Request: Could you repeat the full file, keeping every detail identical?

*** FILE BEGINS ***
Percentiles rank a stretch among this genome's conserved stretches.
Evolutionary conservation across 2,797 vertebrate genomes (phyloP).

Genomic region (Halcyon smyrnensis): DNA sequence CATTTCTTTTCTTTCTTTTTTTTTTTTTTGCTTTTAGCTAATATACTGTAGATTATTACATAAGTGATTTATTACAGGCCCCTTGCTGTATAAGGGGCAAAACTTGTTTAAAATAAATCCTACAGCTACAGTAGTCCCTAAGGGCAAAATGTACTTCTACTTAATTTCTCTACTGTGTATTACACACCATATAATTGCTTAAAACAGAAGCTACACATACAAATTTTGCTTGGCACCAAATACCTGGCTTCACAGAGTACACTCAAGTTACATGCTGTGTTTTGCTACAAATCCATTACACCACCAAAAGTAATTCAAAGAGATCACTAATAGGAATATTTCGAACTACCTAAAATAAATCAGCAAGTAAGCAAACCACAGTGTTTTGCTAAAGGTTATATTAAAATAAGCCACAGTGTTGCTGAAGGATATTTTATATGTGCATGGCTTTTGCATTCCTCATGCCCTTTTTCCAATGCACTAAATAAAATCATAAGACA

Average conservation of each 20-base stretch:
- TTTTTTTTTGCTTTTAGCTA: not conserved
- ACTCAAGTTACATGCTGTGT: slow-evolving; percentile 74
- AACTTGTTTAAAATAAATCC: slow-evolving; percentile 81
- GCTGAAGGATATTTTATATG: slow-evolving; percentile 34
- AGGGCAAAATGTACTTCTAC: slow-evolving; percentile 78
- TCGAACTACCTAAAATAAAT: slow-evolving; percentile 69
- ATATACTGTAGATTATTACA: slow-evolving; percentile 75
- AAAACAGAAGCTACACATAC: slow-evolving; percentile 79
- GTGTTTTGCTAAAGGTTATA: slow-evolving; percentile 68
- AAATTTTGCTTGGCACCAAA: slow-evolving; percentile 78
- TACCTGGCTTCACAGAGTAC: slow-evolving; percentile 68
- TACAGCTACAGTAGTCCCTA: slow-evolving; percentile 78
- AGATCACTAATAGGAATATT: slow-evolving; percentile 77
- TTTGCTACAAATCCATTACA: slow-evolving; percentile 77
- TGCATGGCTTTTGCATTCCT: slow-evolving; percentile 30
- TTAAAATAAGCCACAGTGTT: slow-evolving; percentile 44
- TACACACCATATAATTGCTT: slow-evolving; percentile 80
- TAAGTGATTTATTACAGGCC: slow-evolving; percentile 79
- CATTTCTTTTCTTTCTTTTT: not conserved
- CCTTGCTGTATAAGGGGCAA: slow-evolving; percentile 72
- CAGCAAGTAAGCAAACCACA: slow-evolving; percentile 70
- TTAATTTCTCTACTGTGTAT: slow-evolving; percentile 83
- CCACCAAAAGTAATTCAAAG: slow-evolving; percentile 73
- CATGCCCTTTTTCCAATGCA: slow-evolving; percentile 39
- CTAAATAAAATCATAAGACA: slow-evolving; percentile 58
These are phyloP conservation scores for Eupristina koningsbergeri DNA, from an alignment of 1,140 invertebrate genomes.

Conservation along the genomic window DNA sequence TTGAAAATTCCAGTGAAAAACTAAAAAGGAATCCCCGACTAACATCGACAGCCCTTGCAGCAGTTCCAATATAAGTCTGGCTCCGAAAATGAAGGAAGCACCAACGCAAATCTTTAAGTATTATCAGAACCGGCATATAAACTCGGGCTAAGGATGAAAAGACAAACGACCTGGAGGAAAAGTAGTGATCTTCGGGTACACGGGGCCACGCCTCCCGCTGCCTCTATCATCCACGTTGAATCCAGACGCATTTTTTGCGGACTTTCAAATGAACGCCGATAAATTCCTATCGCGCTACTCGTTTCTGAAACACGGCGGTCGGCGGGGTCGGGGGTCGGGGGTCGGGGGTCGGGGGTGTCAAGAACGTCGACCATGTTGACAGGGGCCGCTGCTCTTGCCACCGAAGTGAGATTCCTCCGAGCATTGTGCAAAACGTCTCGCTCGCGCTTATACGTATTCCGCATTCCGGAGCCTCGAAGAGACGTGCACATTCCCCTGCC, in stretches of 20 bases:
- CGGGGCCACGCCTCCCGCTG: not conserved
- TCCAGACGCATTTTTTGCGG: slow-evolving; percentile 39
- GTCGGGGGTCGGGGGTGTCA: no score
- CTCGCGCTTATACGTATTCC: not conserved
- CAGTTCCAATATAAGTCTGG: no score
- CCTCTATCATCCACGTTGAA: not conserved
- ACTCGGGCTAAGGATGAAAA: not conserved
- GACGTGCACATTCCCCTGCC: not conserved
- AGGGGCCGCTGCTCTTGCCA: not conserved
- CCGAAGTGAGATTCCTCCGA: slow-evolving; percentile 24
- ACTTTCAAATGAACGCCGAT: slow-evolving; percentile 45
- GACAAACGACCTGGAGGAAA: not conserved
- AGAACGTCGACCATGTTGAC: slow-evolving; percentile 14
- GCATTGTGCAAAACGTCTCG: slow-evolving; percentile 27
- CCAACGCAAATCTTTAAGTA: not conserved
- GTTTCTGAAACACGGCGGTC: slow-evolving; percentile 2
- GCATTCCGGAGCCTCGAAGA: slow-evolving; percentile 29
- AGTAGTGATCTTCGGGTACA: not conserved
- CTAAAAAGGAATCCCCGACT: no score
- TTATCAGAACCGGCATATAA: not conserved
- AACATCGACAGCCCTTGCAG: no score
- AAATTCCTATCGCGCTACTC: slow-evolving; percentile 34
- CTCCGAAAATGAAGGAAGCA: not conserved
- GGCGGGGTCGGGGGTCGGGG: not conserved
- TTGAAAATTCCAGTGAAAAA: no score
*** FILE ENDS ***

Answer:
Percentiles rank a stretch among this genome's conserved stretches.
Evolutionary conservation across 2,797 vertebrate genomes (phyloP).

Genomic region (Halcyon smyrnensis): DNA sequence CATTTCTTTTCTTTCTTTTTTTTTTTTTTGCTTTTAGCTAATATACTGTAGATTATTACATAAGTGATTTATTACAGGCCCCTTGCTGTATAAGGGGCAAAACTTGTTTAAAATAAATCCTACAGCTACAGTAGTCCCTAAGGGCAAAATGTACTTCTACTTAATTTCTCTACTGTGTATTACACACCATATAATTGCTTAAAACAGAAGCTACACATACAAATTTTGCTTGGCACCAAATACCTGGCTTCACAGAGTACACTCAAGTTACATGCTGTGTTTTGCTACAAATCCATTACACCACCAAAAGTAATTCAAAGAGATCACTAATAGGAATATTTCGAACTACCTAAAATAAATCAGCAAGTAAGCAAACCACAGTGTTTTGCTAAAGGTTATATTAAAATAAGCCACAGTGTTGCTGAAGGATATTTTATATGTGCATGGCTTTTGCATTCCTCATGCCCTTTTTCCAATGCACTAAATAAAATCATAAGACA

Average conservation of each 20-base stretch:
- TTTTTTTTTGCTTTTAGCTA: not conserved
- ACTCAAGTTACATGCTGTGT: slow-evolving; percentile 74
- AACTTGTTTAAAATAAATCC: slow-evolving; percentile 81
- GCTGAAGGATATTTTATATG: slow-evolving; percentile 34
- AGGGCAAAATGTACTTCTAC: slow-evolving; percentile 78
- TCGAACTACCTAAAATAAAT: slow-evolving; percentile 69
- ATATACTGTAGATTATTACA: slow-evolving; percentile 75
- AAAACAGAAGCTACACATAC: slow-evolving; percentile 79
- GTGTTTTGCTAAAGGTTATA: slow-evolving; percentile 68
- AAATTTTGCTTGGCACCAAA: slow-evolving; percentile 78
- TACCTGGCTTCACAGAGTAC: slow-evolving; percentile 68
- TACAGCTACAGTAGTCCCTA: slow-evolving; percentile 78
- AGATCACTAATAGGAATATT: slow-evolving; percentile 77
- TTTGCTACAAATCCATTACA: slow-evolving; percentile 77
- TGCATGGCTTTTGCATTCCT: slow-evolving; percentile 30
- TTAAAATAAGCCACAGTGTT: slow-evolving; percentile 44
- TACACACCATATAATTGCTT: slow-evolving; percentile 80
- TAAGTGATTTATTACAGGCC: slow-evolving; percentile 79
- CATTTCTTTTCTTTCTTTTT: not conserved
- CCTTGCTGTATAAGGGGCAA: slow-evolving; percentile 72
- CAGCAAGTAAGCAAACCACA: slow-evolving; percentile 70
- TTAATTTCTCTACTGTGTAT: slow-evolving; percentile 83
- CCACCAAAAGTAATTCAAAG: slow-evolving; percentile 73
- CATGCCCTTTTTCCAATGCA: slow-evolving; percentile 39
- CTAAATAAAATCATAAGACA: slow-evolving; percentile 58
These are phyloP conservation scores for Eupristina koningsbergeri DNA, from an alignment of 1,140 invertebrate genomes.

Conservation along the genomic window DNA sequence TTGAAAATTCCAGTGAAAAACTAAAAAGGAATCCCCGACTAACATCGACAGCCCTTGCAGCAGTTCCAATATAAGTCTGGCTCCGAAAATGAAGGAAGCACCAACGCAAATCTTTAAGTATTATCAGAACCGGCATATAAACTCGGGCTAAGGATGAAAAGACAAACGACCTGGAGGAAAAGTAGTGATCTTCGGGTACACGGGGCCACGCCTCCCGCTGCCTCTATCATCCACGTTGAATCCAGACGCATTTTTTGCGGACTTTCAAATGAACGCCGATAAATTCCTATCGCGCTACTCGTTTCTGAAACACGGCGGTCGGCGGGGTCGGGGGTCGGGGGTCGGGGGTCGGGGGTGTCAAGAACGTCGACCATGTTGACAGGGGCCGCTGCTCTTGCCACCGAAGTGAGATTCCTCCGAGCATTGTGCAAAACGTCTCGCTCGCGCTTATACGTATTCCGCATTCCGGAGCCTCGAAGAGACGTGCACATTCCCCTGCC, in stretches of 20 bases:
- CGGGGCCACGCCTCCCGCTG: not conserved
- TCCAGACGCATTTTTTGCGG: slow-evolving; percentile 39
- GTCGGGGGTCGGGGGTGTCA: no score
- CTCGCGCTTATACGTATTCC: not conserved
- CAGTTCCAATATAAGTCTGG: no score
- CCTCTATCATCCACGTTGAA: not conserved
- ACTCGGGCTAAGGATGAAAA: not conserved
- GACGTGCACATTCCCCTGCC: not conserved
- AGGGGCCGCTGCTCTTGCCA: not conserved
- CCGAAGTGAGATTCCTCCGA: slow-evolving; percentile 24
- ACTTTCAAATGAACGCCGAT: slow-evolving; percentile 45
- GACAAACGACCTGGAGGAAA: not conserved
- AGAACGTCGACCATGTTGAC: slow-evolving; percentile 14
- GCATTGTGCAAAACGTCTCG: slow-evolving; percentile 27
- CCAACGCAAATCTTTAAGTA: not conserved
- GTTTCTGAAACACGGCGGTC: slow-evolving; percentile 2
- GCATTCCGGAGCCTCGAAGA: slow-evolving; percentile 29
- AGTAGTGATCTTCGGGTACA: not conserved
- CTAAAAAGGAATCCCCGACT: no score
- TTATCAGAACCGGCATATAA: not conserved
- AACATCGACAGCCCTTGCAG: no score
- AAATTCCTATCGCGCTACTC: slow-evolving; percentile 34
- CTCCGAAAATGAAGGAAGCA: not conserved
- GGCGGGGTCGGGGGTCGGGG: not conserved
- TTGAAAATTCCAGTGAAAAA: no score